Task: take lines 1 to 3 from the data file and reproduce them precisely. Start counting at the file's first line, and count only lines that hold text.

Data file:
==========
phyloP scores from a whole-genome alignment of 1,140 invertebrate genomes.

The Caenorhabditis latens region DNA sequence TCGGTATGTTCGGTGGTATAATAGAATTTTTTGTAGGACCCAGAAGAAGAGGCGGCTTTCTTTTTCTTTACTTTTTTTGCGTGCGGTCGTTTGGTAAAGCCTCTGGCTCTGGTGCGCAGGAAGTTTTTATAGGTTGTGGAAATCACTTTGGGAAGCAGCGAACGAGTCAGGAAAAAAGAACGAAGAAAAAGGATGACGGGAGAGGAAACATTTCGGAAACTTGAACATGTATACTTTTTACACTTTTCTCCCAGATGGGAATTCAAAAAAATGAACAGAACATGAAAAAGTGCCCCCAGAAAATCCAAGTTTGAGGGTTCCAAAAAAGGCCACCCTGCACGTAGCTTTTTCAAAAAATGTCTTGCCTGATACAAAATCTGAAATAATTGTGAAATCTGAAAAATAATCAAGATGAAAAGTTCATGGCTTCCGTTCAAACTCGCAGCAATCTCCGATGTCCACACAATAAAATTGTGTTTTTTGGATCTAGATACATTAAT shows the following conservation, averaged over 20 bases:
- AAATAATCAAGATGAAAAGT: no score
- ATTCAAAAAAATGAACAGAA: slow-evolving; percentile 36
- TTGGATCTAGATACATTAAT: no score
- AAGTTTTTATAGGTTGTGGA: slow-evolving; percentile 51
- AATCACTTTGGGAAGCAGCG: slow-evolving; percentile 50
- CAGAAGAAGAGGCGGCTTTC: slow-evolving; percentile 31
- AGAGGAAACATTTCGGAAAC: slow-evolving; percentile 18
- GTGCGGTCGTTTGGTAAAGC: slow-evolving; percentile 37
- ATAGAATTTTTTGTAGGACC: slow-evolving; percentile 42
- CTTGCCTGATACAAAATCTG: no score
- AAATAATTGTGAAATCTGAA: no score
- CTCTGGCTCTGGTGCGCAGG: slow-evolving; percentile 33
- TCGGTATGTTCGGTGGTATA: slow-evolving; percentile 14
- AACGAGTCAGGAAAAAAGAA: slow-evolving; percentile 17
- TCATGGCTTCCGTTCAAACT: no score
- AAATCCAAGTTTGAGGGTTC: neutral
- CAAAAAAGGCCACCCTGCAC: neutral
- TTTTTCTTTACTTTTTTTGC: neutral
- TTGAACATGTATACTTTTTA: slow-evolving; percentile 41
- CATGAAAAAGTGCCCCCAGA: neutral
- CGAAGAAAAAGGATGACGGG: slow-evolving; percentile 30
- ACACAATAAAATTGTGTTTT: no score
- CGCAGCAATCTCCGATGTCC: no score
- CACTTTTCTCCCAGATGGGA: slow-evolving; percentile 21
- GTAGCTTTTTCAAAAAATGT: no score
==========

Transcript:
phyloP scores from a whole-genome alignment of 1,140 invertebrate genomes.

The Caenorhabditis latens region DNA sequence TCGGTATGTTCGGTGGTATAATAGAATTTTTTGTAGGACCCAGAAGAAGAGGCGGCTTTCTTTTTCTTTACTTTTTTTGCGTGCGGTCGTTTGGTAAAGCCTCTGGCTCTGGTGCGCAGGAAGTTTTTATAGGTTGTGGAAATCACTTTGGGAAGCAGCGAACGAGTCAGGAAAAAAGAACGAAGAAAAAGGATGACGGGAGAGGAAACATTTCGGAAACTTGAACATGTATACTTTTTACACTTTTCTCCCAGATGGGAATTCAAAAAAATGAACAGAACATGAAAAAGTGCCCCCAGAAAATCCAAGTTTGAGGGTTCCAAAAAAGGCCACCCTGCACGTAGCTTTTTCAAAAAATGTCTTGCCTGATACAAAATCTGAAATAATTGTGAAATCTGAAAAATAATCAAGATGAAAAGTTCATGGCTTCCGTTCAAACTCGCAGCAATCTCCGATGTCCACACAATAAAATTGTGTTTTTTGGATCTAGATACATTAAT shows the following conservation, averaged over 20 bases:
- AAATAATCAAGATGAAAAGT: no score